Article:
Friday, November 17, 2006

Controlling LED with Parallel Port!!

Hi everyone! Yesterday, I connected an LED (Light Emitting Diode) to the parallel port of my computer. Then, I wrote a program to access the parallel port and control the LED. Why did I do this? Well, I just wanted to do something real and physical with my computer. It was really fun!

In my application, I used the data ports on the parallel port for controlling the LEDs. There are eight data ports. So, when I don't send any signal do the data port, its closed ("00000000") and the eight pins have no voltage on it. But, when I send decimal "255" (binary "11111111"), all the pins have a +3.3 V (I was expecting to get +5 V, but for some reason I was getting only 3.3 V). The Windows scientific Calculator came in handy for doing the binary to decimal conversions. I sent values like, decimal "231" (binary "11100111") -- Here, all the pins except the two in the middle were OFF.

Here are two articles which helped me:
Well, this is just the beginning. Now, I'm planning to connect relays to my parallel port. This way, I'd be able to control electrical devices inside my house by using my computer!

Well, I really enjoyed making this and I'd love to hear your comments. :)

Monday, November 13, 2006

Returning to Visual Basic after 3 years...

I’ve just downloaded Visual Basic 2005 Express. I’m watching Bob Tabor’s Absolute Beginners Video Series ( for learning. I just love his video lessons. I used to program in Visual Basic 6 in my school days, but I don’t have any experience with the newer versions. Well, I’m having a great time and it won’t be long before I start creating cool things with Visual Basic. I’m so excited!!

Saturday, November 04, 2006

Obstacle detector using webcam and laser pointer

Hi everyone! I’m back with another webcam project, as usual. :) I’ve been having a lot of fun making cool things using my webcam over the last couple of months. This time, I’ve created an obstacle detector which uses a cheap laser pointer and a webcam to determine how far an object is from the camera. I worked with my cousins, Anuj Karpatne and Prateek Raj on this project.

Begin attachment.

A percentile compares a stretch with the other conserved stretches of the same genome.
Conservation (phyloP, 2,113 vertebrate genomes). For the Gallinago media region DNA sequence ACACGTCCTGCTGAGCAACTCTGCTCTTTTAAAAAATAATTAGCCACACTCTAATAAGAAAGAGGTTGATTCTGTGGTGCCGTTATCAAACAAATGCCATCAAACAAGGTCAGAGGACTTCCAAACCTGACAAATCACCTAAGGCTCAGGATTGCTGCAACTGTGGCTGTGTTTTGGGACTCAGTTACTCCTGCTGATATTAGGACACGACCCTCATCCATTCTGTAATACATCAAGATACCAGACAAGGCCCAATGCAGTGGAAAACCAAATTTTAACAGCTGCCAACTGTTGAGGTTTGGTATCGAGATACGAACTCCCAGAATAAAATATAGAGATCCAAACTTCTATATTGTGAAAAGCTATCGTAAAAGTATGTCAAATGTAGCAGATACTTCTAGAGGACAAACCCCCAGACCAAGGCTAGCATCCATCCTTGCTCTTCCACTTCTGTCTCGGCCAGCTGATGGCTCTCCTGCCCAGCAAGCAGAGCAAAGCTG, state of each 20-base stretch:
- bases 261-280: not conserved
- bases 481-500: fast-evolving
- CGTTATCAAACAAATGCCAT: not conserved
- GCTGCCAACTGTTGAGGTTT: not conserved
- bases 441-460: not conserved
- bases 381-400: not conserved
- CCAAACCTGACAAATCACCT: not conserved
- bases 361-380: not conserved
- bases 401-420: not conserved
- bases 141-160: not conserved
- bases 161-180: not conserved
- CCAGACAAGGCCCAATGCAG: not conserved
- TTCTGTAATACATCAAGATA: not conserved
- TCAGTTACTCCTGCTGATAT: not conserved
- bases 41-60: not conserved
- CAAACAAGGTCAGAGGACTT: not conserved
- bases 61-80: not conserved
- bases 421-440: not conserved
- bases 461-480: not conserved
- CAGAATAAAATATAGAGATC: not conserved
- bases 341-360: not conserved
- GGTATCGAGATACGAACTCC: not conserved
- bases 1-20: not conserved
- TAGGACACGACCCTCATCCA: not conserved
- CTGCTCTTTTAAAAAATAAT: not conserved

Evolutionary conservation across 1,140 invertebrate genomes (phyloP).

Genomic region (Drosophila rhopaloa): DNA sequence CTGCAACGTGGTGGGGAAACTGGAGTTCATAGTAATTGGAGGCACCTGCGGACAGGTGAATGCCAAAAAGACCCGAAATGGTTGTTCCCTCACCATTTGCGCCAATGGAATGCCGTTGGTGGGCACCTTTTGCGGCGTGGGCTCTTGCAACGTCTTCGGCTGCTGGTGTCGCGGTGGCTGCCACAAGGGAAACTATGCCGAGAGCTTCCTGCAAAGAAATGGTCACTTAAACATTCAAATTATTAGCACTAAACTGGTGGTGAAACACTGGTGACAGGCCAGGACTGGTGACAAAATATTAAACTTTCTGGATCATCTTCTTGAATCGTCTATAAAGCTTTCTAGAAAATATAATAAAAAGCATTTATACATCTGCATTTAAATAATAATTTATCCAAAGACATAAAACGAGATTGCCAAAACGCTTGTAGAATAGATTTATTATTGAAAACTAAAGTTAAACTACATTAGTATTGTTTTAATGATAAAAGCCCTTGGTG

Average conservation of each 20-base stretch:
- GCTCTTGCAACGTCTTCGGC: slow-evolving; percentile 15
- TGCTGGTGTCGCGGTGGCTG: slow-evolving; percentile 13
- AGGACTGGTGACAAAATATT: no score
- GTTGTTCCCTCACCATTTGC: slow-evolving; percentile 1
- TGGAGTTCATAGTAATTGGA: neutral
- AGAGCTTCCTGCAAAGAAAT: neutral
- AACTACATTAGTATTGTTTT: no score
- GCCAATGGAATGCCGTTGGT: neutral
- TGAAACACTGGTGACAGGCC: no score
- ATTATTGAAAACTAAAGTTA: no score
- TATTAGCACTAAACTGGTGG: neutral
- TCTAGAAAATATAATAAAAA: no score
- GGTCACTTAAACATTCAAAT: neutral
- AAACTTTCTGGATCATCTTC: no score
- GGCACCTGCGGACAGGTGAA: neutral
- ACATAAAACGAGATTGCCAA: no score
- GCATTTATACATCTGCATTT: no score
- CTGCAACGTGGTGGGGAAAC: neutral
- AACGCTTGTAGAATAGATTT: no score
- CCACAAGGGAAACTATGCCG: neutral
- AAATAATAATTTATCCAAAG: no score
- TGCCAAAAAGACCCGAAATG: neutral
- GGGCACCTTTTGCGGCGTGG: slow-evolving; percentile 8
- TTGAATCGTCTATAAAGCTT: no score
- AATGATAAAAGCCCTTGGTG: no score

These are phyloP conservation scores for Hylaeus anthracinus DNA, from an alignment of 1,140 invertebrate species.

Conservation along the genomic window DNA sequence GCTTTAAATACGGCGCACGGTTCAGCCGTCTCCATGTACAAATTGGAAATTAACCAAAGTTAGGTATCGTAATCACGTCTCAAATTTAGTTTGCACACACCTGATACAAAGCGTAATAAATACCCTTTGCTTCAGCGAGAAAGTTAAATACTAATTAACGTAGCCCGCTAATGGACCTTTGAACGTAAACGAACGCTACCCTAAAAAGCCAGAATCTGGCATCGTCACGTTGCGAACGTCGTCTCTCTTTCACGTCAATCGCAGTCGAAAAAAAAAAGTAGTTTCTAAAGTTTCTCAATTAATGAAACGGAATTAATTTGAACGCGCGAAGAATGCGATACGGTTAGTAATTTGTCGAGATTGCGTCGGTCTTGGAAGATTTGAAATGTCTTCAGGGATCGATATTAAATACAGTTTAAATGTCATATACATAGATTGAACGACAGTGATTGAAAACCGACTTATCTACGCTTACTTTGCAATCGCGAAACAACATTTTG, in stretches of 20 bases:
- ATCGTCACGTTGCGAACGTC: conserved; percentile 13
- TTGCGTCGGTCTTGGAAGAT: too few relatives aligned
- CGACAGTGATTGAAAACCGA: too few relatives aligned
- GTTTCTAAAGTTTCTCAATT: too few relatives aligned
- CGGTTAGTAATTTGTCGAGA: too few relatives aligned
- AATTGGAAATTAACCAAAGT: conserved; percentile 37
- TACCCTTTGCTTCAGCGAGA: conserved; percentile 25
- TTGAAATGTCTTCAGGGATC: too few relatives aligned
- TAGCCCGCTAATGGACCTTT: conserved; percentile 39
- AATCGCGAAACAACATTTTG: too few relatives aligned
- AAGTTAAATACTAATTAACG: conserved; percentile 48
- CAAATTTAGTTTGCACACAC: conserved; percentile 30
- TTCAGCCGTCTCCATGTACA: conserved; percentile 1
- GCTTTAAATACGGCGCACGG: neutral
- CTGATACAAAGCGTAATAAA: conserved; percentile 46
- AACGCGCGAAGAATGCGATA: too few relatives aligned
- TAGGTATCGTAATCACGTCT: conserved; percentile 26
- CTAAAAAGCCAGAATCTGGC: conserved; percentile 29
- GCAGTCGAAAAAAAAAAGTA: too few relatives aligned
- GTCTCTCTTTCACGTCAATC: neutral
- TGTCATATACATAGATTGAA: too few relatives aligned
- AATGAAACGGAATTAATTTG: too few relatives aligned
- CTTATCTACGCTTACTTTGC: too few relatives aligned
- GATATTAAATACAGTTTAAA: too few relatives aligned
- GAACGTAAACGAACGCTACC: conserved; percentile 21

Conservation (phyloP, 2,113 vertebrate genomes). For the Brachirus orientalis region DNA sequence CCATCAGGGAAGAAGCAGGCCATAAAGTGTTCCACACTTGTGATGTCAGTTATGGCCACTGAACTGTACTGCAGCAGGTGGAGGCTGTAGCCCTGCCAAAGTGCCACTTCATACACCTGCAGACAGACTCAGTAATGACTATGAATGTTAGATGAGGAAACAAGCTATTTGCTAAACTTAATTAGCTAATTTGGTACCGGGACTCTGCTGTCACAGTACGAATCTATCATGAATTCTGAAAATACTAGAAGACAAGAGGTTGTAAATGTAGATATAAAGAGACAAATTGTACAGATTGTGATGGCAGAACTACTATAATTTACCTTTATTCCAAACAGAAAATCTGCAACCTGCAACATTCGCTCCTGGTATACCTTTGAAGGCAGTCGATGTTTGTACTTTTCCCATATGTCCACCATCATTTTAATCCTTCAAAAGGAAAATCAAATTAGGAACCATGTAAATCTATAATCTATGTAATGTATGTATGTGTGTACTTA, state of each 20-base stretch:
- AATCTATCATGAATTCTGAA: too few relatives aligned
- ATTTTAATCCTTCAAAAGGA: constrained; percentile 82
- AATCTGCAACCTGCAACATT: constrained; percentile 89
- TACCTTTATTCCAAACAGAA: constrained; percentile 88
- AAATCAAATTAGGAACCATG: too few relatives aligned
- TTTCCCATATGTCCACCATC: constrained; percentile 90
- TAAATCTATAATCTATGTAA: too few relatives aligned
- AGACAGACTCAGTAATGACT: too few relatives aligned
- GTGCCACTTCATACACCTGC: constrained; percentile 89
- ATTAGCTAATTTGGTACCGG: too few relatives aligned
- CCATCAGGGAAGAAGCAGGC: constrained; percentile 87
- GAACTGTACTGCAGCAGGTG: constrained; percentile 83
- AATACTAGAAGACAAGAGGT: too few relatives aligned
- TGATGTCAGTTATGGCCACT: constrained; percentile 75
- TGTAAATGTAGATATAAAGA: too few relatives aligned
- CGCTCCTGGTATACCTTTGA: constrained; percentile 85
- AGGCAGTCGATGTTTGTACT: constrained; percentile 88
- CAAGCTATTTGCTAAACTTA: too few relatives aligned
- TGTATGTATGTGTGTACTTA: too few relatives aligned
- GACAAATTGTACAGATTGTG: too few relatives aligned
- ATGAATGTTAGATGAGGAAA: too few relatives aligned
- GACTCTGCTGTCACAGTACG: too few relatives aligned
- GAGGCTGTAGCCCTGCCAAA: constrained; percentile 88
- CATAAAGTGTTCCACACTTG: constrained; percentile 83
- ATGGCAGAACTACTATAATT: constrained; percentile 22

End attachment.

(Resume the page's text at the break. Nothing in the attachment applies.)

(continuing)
There are all sorts of range finding devices available in the market like ultrasonic and infrared range finders. All these devices work well, but where portability and cost are of primary concern, this technique could be more desirable.

So, here’s how it works. A laser pointer is fixed below the camera at a known distance (as you can see in the picture above). The pointer is kept parallel to the optical axis of the camera. Then, a laser-beam is projected on an obstacle which is supposedly in the camera’s field of vision. The scene, along with laser dot is captured by the camera. Then, the image is scanned for the brightest pixels (we are assuming that the laser dot is the brightest point in the scene). Then, we calculate how far along the y-axis the laser dot is from the center of the image. The farther from the center, the closer we are to the obstacle. So, the distance from the object (D) is inversely proportional to the number of pixels from the center of the image (y):

D = hY/2y * cot (A/2)
Where the constants used are:
h = the actual distance between the laser pointer and the optical axis of the camera.
Y = total number of pixels along the y-axis
A = angle of view of the camera

As these values are constants, we obtain,
D α 1/y
Or, D = k/y (where k is the proportionality constant for all the constants used above)

We used an experimental approach to determine the value of k. We wrote a simple program in C# to do the entire image processing work and for finding the position of the laser dot in the scene. We calibrated the apparatus by placing an obstacle at known distances from the center of the camera and noting down the number of pixels the laser dot is from the center of the image along the y-axis. After taking several readings, we obtained the value of k. By using this value, we were actually able to determine how far an obstacle is, from the camera.
Well, we had a lot of fun working on this project! I hope you find it interesting. I’d love to hear your comments and ideas. :)

Thursday, November 02, 2006

MotionCam: Motion detector showing color shifted difference image

Hi everyone. Today I created a simple program which compares each frame captured by a webcam against the previous frame and shows only a difference image. In the scary picture on the left, you’ll notice that the program colored the moving parts of my face, red. If nothing moves, the frame will gradually turn black. For details about the code, feel free to contact me. :)

Click here to download MotionCam (.NET Framework 2.0 required)